“None of the patrons were able to meet with Secretary Clinton but our board and trustees did meet with her at the event,” said Andrea Purse, a CAP spokeswoman.
 The documents ask prospective donors to contribute to CAP’s “Progressive Party,” which was held Oct. 24 to honor the group’s 10th anniversary. Donors who gave at least $250,000 — earning “patron” status — were told they would have a chance to meet Clinton.
“Patrons will also have the opportunity to meet the special guest speaker,” the document says, referring to the former secretary of State.
Purse said Clinton’s appearance added to the excitement for the 10th anniversary party and boosted attendance. 
“It was our largest party ever,” Purse said. 
The think tank’s offer of access to Clinton, the leading Democratic contender for the White House in 2016, highlights how CAP has blurred the line between think tank and party appendage since opening in Washington in 2003.
Critics say CAP’s business backing should call into question the think tank’s research, and have questioned whether some initiatives were pursued at the behest of donors. CAP rejects the pay-for-play accusations.

Here is a Muckety map of CAP funders and John Podesta clients from his former lobbying firm, the Podesta Group.  Here is more about John Podesta's lobbying firm and CAP via The Washington Free Beacon.

Here is another Free Beacon article titled "Center for America-Iran Progress."

Here is another article from this week titled "Center for American Progress Uses Drag Queens to Promote ObamaCare."

Here is more from Think Tank Watch on CAP's 10th anniversary celebration.

On Friday (Dec. 13), the Center for American Progress released a list of its 2013 business donors.

Center for American Progress (CAP), which has close ties to the Obama Administration, was recently ranked as the 30th best think tank in the world by the annual University of Pennsylvania think tank rankings.  It was ranked as the 11th best think tank in the US.  It was also ranked as the 2nd best think tank in the world in terms of best use of the Internet or social media.

Tuesday, December 17, 2013

Can the Lottery End a Think Tank's Rein?

Last year, Think Tank Watch wrote a short piece about how a think tank like the Brookings Institution can be dethroned from the top of the think tank rankings.

The University of Pennsylvania ranked Brookings as the #1 think tank in the most recent rankings, and likely will do so in the upcoming rankings which will be released January 22, 2014 in Washington, DC and New York.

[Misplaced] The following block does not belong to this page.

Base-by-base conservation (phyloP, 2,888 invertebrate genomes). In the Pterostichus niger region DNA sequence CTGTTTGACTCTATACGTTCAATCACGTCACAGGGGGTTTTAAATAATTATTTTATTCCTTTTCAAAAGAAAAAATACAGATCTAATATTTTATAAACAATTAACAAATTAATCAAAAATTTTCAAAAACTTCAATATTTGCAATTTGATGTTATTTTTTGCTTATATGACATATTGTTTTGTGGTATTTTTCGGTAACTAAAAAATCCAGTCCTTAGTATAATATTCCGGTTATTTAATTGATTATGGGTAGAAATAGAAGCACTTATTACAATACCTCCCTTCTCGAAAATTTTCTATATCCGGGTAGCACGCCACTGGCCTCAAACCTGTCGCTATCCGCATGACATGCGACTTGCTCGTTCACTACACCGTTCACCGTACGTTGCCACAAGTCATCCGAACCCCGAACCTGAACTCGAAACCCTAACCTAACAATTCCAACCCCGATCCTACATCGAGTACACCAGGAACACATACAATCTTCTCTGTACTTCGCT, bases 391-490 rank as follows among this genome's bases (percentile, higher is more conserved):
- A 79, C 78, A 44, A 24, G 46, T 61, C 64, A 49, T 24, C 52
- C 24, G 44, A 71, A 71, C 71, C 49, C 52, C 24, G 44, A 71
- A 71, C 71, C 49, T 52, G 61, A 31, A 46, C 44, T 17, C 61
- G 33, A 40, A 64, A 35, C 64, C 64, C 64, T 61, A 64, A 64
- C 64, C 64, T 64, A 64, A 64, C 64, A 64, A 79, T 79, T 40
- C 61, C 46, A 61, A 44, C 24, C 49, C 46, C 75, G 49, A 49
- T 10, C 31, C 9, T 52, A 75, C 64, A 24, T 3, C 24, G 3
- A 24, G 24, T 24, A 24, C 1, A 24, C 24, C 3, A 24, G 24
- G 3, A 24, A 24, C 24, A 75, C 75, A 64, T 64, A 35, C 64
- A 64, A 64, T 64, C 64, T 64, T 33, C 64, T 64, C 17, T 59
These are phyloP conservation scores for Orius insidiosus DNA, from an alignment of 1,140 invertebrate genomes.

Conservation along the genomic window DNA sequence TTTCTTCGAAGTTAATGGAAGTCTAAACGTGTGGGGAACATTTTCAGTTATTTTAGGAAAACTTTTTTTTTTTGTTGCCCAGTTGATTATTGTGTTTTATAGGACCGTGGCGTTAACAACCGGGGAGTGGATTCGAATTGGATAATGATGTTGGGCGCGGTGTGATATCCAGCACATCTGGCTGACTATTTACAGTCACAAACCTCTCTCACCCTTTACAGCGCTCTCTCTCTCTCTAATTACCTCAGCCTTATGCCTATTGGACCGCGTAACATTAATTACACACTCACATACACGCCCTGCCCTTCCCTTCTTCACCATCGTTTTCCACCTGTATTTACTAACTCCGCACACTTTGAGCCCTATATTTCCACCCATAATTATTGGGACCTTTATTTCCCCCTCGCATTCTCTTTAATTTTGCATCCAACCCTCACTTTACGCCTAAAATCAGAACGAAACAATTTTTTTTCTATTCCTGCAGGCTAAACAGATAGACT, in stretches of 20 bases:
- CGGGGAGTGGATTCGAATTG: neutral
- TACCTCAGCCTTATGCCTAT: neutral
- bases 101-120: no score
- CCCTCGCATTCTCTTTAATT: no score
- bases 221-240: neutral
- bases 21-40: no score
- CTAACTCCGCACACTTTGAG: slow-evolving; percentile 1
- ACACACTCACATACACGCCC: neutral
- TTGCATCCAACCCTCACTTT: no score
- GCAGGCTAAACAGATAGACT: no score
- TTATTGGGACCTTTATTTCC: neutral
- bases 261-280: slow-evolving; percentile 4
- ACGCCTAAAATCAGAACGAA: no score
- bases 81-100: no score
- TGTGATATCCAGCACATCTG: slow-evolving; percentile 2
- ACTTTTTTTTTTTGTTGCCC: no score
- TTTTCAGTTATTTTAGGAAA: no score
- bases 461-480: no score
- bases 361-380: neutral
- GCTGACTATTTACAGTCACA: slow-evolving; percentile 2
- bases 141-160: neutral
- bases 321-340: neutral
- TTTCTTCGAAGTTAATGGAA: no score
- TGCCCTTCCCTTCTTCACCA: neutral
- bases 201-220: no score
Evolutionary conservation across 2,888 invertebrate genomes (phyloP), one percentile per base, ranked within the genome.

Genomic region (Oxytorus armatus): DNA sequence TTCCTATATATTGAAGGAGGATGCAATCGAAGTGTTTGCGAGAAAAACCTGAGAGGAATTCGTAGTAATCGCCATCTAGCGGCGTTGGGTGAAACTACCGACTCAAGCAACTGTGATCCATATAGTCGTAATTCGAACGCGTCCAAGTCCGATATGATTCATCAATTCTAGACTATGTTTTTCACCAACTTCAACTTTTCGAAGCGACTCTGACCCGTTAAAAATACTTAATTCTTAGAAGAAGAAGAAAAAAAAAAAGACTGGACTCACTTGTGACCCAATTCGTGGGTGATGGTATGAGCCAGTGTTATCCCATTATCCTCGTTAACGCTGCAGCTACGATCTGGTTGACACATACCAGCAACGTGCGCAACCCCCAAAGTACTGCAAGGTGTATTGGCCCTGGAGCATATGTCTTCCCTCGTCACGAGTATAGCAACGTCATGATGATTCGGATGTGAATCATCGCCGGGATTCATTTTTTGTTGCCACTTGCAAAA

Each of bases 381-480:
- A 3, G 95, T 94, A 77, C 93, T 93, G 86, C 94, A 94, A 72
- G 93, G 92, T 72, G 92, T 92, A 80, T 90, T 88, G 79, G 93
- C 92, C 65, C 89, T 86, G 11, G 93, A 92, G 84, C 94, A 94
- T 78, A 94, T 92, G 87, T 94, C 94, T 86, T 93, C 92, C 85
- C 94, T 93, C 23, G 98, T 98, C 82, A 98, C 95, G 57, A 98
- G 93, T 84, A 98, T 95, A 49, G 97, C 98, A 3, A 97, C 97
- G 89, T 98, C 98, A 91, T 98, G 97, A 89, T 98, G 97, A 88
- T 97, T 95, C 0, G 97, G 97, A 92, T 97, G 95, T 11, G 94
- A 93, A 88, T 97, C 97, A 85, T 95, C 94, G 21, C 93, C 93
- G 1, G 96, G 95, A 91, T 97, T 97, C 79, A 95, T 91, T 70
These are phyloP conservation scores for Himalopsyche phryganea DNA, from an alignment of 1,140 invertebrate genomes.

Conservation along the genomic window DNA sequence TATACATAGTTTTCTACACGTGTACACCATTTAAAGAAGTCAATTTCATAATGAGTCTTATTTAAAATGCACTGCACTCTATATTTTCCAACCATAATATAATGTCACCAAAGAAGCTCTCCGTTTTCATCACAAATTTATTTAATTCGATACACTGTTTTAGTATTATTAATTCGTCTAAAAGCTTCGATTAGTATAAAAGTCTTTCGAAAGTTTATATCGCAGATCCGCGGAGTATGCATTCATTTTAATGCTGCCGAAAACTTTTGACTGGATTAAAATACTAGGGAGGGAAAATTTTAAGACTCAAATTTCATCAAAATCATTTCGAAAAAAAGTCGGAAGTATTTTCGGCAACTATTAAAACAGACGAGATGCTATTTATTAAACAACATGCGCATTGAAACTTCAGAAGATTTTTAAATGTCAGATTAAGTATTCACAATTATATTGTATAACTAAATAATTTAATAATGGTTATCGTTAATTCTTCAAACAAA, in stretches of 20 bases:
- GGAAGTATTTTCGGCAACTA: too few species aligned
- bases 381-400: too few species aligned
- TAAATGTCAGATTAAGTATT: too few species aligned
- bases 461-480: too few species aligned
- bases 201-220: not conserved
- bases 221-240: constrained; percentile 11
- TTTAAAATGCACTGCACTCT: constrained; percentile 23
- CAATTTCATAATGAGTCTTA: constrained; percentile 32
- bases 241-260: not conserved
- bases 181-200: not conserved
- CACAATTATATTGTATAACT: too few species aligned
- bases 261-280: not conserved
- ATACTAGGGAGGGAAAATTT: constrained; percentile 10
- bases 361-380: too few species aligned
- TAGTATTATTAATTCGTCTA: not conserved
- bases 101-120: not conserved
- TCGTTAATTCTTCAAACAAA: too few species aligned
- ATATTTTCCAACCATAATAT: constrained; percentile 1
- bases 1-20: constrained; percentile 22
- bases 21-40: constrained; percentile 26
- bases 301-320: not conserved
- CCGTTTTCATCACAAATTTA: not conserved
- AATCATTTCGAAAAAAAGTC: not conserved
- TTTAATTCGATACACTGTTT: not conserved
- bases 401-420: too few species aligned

With the US buzzing about the Mega Millions jackpot, currently estimated at $636 million, Think Tank Watch starting thinking about another scenario where a think tank like Brookings could lose its top slot.

If the think tank has an office pool for the lottery, and all the people at the think tank chip in and win, they could get a lump sum payment of $341 million.  According to the most recently available IRS report, Brookings has 554 employees.  If every single employee plays and divides that cash, they would each get approximately $615,000.

If a large number of employees decide to stop working there due to their winnings, one could conceivably see a catastrophic brain drain at that think tank, or any other think tank in a similar situation.

On the other hand, since Brookings is trying to raise $600 million for its Second Century Campaign, perhaps it can solicit donations from a new pool of newly flush individuals and do some intense hiring.

Think Tank Watch will have to do an investigation on policies at think tanks in terms of having on "office pool" for a lottery...

What think tank would you start if you won the lottery?

Think Tank Quickies (#99)

  • On Mexican think tanks.
  • Brookings scholar Bruce Katz advises local leaders to think past Washington as government town. 
  • Brookings fellow Justin Wolfers hired by New York Times for new FiveThirtyEight-esque vertical.
  • Brookings scholar Homi Kharas only think tanker to be named to's Leading Global Thinkers of 2013 list.
  • Heritage Foundation: "Farm bill giveaways for underwear, flatulence, and manure."
  • Urban Institute interactive map: How Washington, DC has changed over the years.
  • Center for American Progress plays down role of donors.
  • Lawfare blog at Brookings releases "Inside NSA" podcast.
  • Lowy Institute recommends books of the year. [Also parts 2, 3, and 4.]
  • Interactive tool from Brookings tracking partisanship in the US House.

Monday, December 16, 2013

CAP Reveals Business Donors

The liberal think tank Center for American Progress has unveiled a list of its corporate donors for 2013.  Huffington Post was the first to publish the most recent list.  [A list from CAP can also be found here.]

Earlier in the year Ken Silverstein published details in The Nation about CAP's corporate donors.

Here is more from Huffington Post:
In May, The Nation magazine published details about CAP's corporate backing. CAP officials argued to The Nation then that a list of corporate donors included inaccuracies, an argument those officials also made to HuffPost, which obtained a similar internal list of corporate backers. CAP would not explain how the list was inaccurate or what an accurate list looked like. In March, HuffPost disclosed the extent of CAP's foundation funding, but did not obtain a full list of philanthropic donors.
Pressure on the group to release its corporate donor list became too great, leading to Friday's disclosure -- just days after it was reported that CAP founder John Podesta was moving to the White House. A CAP spokesperson said that the group's board voted in October to begin disclosing corporate donors this year and to start naming individual and foundation donors next year.